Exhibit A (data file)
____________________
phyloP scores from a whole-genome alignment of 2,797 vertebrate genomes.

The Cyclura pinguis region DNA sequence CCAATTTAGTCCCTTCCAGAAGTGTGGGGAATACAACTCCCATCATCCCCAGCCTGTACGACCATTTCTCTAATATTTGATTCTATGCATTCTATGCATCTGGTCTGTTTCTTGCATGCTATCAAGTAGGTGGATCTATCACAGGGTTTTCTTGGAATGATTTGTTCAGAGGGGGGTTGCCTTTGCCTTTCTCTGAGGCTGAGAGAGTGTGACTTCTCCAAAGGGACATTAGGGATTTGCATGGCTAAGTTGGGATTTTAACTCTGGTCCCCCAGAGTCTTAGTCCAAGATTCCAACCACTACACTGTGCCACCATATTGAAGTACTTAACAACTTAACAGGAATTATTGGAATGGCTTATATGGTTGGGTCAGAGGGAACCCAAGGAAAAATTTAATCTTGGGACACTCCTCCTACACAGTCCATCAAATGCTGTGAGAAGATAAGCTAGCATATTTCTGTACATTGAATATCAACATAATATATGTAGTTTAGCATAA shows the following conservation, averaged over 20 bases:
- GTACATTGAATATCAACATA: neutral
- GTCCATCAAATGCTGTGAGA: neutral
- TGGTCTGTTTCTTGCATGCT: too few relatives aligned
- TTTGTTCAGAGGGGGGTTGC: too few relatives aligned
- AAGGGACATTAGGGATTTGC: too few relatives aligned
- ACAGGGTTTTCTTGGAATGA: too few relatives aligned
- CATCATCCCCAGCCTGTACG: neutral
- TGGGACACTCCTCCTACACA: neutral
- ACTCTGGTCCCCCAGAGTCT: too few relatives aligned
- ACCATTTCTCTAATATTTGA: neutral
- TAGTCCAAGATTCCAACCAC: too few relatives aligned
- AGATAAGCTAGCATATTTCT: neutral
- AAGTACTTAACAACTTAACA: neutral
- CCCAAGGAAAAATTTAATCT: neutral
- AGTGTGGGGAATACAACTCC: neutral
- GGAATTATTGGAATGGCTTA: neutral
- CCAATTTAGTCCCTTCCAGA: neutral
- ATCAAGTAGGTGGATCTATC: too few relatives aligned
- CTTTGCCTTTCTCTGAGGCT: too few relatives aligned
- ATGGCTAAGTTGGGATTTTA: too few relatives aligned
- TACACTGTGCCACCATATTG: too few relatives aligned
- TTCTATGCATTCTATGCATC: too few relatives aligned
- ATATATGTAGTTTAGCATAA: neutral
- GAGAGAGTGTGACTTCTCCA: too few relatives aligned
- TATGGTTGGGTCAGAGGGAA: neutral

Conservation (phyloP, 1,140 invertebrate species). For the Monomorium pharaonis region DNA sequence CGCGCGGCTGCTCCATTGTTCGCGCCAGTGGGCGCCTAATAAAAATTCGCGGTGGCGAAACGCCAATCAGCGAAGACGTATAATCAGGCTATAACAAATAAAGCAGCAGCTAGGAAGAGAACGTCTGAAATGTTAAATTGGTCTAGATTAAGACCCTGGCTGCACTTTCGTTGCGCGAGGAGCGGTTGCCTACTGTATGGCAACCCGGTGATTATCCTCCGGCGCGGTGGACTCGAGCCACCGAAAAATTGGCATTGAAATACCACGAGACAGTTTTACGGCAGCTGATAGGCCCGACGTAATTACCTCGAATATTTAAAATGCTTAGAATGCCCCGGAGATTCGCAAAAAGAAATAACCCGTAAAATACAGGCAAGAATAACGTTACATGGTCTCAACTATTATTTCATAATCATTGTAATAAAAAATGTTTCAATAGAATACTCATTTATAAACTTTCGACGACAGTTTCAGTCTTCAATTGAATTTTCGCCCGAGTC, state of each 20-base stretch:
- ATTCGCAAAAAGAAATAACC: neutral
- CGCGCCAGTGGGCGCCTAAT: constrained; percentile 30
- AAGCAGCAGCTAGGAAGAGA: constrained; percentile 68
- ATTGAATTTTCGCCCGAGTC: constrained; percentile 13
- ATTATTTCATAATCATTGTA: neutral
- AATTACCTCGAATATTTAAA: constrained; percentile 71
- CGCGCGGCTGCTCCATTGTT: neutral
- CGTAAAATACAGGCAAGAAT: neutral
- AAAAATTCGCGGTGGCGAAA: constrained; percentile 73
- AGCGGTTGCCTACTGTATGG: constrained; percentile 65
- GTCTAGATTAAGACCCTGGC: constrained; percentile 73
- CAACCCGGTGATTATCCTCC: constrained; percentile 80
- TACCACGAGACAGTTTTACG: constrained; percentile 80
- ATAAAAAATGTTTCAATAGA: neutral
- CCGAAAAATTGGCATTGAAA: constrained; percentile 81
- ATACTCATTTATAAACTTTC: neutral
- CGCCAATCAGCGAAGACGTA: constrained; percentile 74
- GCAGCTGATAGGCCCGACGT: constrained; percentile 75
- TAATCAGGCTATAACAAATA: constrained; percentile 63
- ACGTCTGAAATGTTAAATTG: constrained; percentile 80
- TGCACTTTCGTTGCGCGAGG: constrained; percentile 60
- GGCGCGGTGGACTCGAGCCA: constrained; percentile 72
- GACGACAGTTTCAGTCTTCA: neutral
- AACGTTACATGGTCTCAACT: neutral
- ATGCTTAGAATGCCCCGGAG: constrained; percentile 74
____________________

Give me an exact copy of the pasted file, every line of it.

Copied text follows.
phyloP scores from a whole-genome alignment of 2,797 vertebrate genomes.

The Cyclura pinguis region DNA sequence CCAATTTAGTCCCTTCCAGAAGTGTGGGGAATACAACTCCCATCATCCCCAGCCTGTACGACCATTTCTCTAATATTTGATTCTATGCATTCTATGCATCTGGTCTGTTTCTTGCATGCTATCAAGTAGGTGGATCTATCACAGGGTTTTCTTGGAATGATTTGTTCAGAGGGGGGTTGCCTTTGCCTTTCTCTGAGGCTGAGAGAGTGTGACTTCTCCAAAGGGACATTAGGGATTTGCATGGCTAAGTTGGGATTTTAACTCTGGTCCCCCAGAGTCTTAGTCCAAGATTCCAACCACTACACTGTGCCACCATATTGAAGTACTTAACAACTTAACAGGAATTATTGGAATGGCTTATATGGTTGGGTCAGAGGGAACCCAAGGAAAAATTTAATCTTGGGACACTCCTCCTACACAGTCCATCAAATGCTGTGAGAAGATAAGCTAGCATATTTCTGTACATTGAATATCAACATAATATATGTAGTTTAGCATAA shows the following conservation, averaged over 20 bases:
- GTACATTGAATATCAACATA: neutral
- GTCCATCAAATGCTGTGAGA: neutral
- TGGTCTGTTTCTTGCATGCT: too few relatives aligned
- TTTGTTCAGAGGGGGGTTGC: too few relatives aligned
- AAGGGACATTAGGGATTTGC: too few relatives aligned
- ACAGGGTTTTCTTGGAATGA: too few relatives aligned
- CATCATCCCCAGCCTGTACG: neutral
- TGGGACACTCCTCCTACACA: neutral
- ACTCTGGTCCCCCAGAGTCT: too few relatives aligned
- ACCATTTCTCTAATATTTGA: neutral
- TAGTCCAAGATTCCAACCAC: too few relatives aligned
- AGATAAGCTAGCATATTTCT: neutral
- AAGTACTTAACAACTTAACA: neutral
- CCCAAGGAAAAATTTAATCT: neutral
- AGTGTGGGGAATACAACTCC: neutral
- GGAATTATTGGAATGGCTTA: neutral
- CCAATTTAGTCCCTTCCAGA: neutral
- ATCAAGTAGGTGGATCTATC: too few relatives aligned
- CTTTGCCTTTCTCTGAGGCT: too few relatives aligned
- ATGGCTAAGTTGGGATTTTA: too few relatives aligned
- TACACTGTGCCACCATATTG: too few relatives aligned
- TTCTATGCATTCTATGCATC: too few relatives aligned
- ATATATGTAGTTTAGCATAA: neutral
- GAGAGAGTGTGACTTCTCCA: too few relatives aligned
- TATGGTTGGGTCAGAGGGAA: neutral

Conservation (phyloP, 1,140 invertebrate species). For the Monomorium pharaonis region DNA sequence CGCGCGGCTGCTCCATTGTTCGCGCCAGTGGGCGCCTAATAAAAATTCGCGGTGGCGAAACGCCAATCAGCGAAGACGTATAATCAGGCTATAACAAATAAAGCAGCAGCTAGGAAGAGAACGTCTGAAATGTTAAATTGGTCTAGATTAAGACCCTGGCTGCACTTTCGTTGCGCGAGGAGCGGTTGCCTACTGTATGGCAACCCGGTGATTATCCTCCGGCGCGGTGGACTCGAGCCACCGAAAAATTGGCATTGAAATACCACGAGACAGTTTTACGGCAGCTGATAGGCCCGACGTAATTACCTCGAATATTTAAAATGCTTAGAATGCCCCGGAGATTCGCAAAAAGAAATAACCCGTAAAATACAGGCAAGAATAACGTTACATGGTCTCAACTATTATTTCATAATCATTGTAATAAAAAATGTTTCAATAGAATACTCATTTATAAACTTTCGACGACAGTTTCAGTCTTCAATTGAATTTTCGCCCGAGTC, state of each 20-base stretch:
- ATTCGCAAAAAGAAATAACC: neutral
- CGCGCCAGTGGGCGCCTAAT: constrained; percentile 30
- AAGCAGCAGCTAGGAAGAGA: constrained; percentile 68
- ATTGAATTTTCGCCCGAGTC: constrained; percentile 13
- ATTATTTCATAATCATTGTA: neutral
- AATTACCTCGAATATTTAAA: constrained; percentile 71
- CGCGCGGCTGCTCCATTGTT: neutral
- CGTAAAATACAGGCAAGAAT: neutral
- AAAAATTCGCGGTGGCGAAA: constrained; percentile 73
- AGCGGTTGCCTACTGTATGG: constrained; percentile 65
- GTCTAGATTAAGACCCTGGC: constrained; percentile 73
- CAACCCGGTGATTATCCTCC: constrained; percentile 80
- TACCACGAGACAGTTTTACG: constrained; percentile 80
- ATAAAAAATGTTTCAATAGA: neutral
- CCGAAAAATTGGCATTGAAA: constrained; percentile 81
- ATACTCATTTATAAACTTTC: neutral
- CGCCAATCAGCGAAGACGTA: constrained; percentile 74
- GCAGCTGATAGGCCCGACGT: constrained; percentile 75
- TAATCAGGCTATAACAAATA: constrained; percentile 63
- ACGTCTGAAATGTTAAATTG: constrained; percentile 80
- TGCACTTTCGTTGCGCGAGG: constrained; percentile 60
- GGCGCGGTGGACTCGAGCCA: constrained; percentile 72
- GACGACAGTTTCAGTCTTCA: neutral
- AACGTTACATGGTCTCAACT: neutral
- ATGCTTAGAATGCCCCGGAG: constrained; percentile 74